While the most common adverse effects of metronidazole are mild and transient, it can cause serious side effects if administered for a prolonged period. Liver failure can occur in approximately 1 to 3 months.
In rare cases, a dog can suffer neurotoxic or allergic reactions to metronidazole. Both of these reactions can be dangerous and potentially life-threatening.
If you are concerned that metronidazole is causing elevated liver enzymes in your dog, be sure to consult your veterinarian.
Elevated Liver Enzymes Caused by Metronidazole
Elevated serum enzymes are indicative of hepatic injury caused by metronidazole, which may be a side effect of a prescription antibiotic.
What Causes Elevated Liver Enzymes in Dogs?
Metronidazole may be the culprit of increased hepatic enzymes in your pet. However, there are other causes of liver damage in dogs as well. The presence of alcohol in your dog’s system may also increase liver enzymes.
Alcohol consumption, statin drugs, and over-the-counter pain medications can all lead to elevated levels of liver enzymes in dogs.
Metronidazole Side Effects or Adverse Reactions in Dogs
Some side effects of metronidazole can include a decreased appetite, increased thirst, diarrhea, and vomiting.
A dog may also exhibit increased thirst and peeing, and its eyes, tongue, and gums may become yellow.
Liver damage can be repaired, but recovery time depends on the severity of the problem and the underlying condition.
To avoid side effects, your veterinarian may prescribe alternative treatments, including vitamins and anti-nausea medications.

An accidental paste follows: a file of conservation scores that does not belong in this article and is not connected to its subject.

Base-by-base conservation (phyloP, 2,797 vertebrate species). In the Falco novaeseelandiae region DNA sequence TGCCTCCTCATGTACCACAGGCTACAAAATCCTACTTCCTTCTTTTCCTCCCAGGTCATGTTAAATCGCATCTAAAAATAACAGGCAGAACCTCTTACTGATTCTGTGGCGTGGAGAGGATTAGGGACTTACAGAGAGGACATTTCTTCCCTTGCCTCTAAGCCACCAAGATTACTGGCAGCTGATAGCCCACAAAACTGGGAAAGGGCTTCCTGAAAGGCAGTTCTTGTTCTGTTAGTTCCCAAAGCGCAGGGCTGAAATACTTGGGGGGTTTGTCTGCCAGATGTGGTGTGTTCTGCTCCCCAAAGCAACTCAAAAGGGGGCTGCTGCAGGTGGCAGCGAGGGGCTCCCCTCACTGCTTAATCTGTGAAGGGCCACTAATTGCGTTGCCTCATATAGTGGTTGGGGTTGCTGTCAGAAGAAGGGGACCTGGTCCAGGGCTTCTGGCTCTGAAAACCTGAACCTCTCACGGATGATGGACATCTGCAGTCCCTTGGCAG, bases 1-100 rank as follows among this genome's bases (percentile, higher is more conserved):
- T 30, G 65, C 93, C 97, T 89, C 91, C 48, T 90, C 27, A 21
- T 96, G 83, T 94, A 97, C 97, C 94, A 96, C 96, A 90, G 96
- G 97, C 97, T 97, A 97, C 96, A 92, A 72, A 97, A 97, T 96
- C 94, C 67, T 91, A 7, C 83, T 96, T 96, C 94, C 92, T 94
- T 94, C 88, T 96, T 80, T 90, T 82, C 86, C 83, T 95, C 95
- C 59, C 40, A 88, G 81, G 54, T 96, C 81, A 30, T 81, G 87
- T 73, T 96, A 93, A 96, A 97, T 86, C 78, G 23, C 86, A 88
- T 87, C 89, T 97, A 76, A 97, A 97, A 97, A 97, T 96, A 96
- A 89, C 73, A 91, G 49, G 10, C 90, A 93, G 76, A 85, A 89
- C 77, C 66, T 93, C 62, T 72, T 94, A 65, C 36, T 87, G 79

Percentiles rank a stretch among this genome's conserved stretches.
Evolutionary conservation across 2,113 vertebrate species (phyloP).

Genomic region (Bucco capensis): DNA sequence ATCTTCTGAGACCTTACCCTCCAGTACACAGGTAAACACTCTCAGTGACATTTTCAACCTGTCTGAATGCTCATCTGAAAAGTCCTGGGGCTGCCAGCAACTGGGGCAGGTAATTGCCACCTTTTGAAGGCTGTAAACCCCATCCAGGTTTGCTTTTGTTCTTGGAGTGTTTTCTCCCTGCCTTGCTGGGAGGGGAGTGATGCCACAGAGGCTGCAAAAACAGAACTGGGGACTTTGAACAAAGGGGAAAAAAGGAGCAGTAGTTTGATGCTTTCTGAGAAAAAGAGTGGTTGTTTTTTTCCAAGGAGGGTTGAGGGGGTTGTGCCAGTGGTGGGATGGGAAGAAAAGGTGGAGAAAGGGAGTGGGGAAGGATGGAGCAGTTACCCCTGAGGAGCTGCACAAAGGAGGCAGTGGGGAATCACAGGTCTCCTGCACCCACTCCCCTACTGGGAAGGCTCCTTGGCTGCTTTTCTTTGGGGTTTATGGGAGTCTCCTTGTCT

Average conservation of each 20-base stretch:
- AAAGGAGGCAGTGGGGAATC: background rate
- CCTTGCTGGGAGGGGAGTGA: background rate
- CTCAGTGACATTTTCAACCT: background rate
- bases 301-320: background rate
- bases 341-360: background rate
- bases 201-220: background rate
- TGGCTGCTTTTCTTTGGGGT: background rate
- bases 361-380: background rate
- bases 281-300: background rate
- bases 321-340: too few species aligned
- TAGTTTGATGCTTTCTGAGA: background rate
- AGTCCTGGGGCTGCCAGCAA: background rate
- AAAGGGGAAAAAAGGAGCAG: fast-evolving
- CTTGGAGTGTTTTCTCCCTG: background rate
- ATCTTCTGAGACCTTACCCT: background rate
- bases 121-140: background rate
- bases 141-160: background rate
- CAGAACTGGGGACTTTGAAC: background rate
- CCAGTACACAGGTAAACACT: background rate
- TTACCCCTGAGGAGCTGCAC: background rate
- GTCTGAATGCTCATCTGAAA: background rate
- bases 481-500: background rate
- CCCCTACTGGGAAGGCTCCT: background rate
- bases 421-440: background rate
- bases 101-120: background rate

Metronidazole Overdose and Complications
Symptoms of an overdose of metronidazole include gastrointestinal discomfort and gastrointestinal upset.
The most common symptoms include diarrhea, excessive salivation, vomiting, and gagging.
Neutropenia, or a lack of white blood cells, can also occur. Neutropenia, or low levels of these white blood cells, may also be an adverse effect of metronidazole.
Luckily, the effects of metronidazole are typically temporary and will go away after treatment.
Safety of Using Metronidazole in Dogs
While antibiotics are very valuable tools in treating sick pets, veterinarians must carefully consider the safety of these drugs. The drug must be backed by scientific evidence.
A doctor may choose to prescribe metronidazole only if your pet has an imbalanced gut microbiome.
Correcting this dysbiosis will improve your pet’s health. A veterinarian should also consider alternative treatment options for GI disorders and how determine the best approach to each patient’s particular case.
What Can Metronidazole Treat in Dogs?
In the past, metronidazole was commonly prescribed for dog diarrhea caused by protozoan parasites. However, metronidazole has shown little or no benefit in treating acute non-specific diarrhea.
In fact, metronidazole may cause unfavorable long-term changes in a dog’s gut microbiome. While it’s still a common medication for diarrhea in dogs, there’s little scientific evidence to back this up.
How Can I Reduce the Risks associated with Metronidazole?
To reduce the risk of metronidazole-related side effects, metronidazole can be given as a topical or vaginal preparation.
However, it’s crucial to follow the recommended dosage schedule and to take missed doses promptly.
This is particularly important if you are using metronidazole tablets for a short time. If you discontinue metronidazole abruptly, this may result in the worsening of the infection.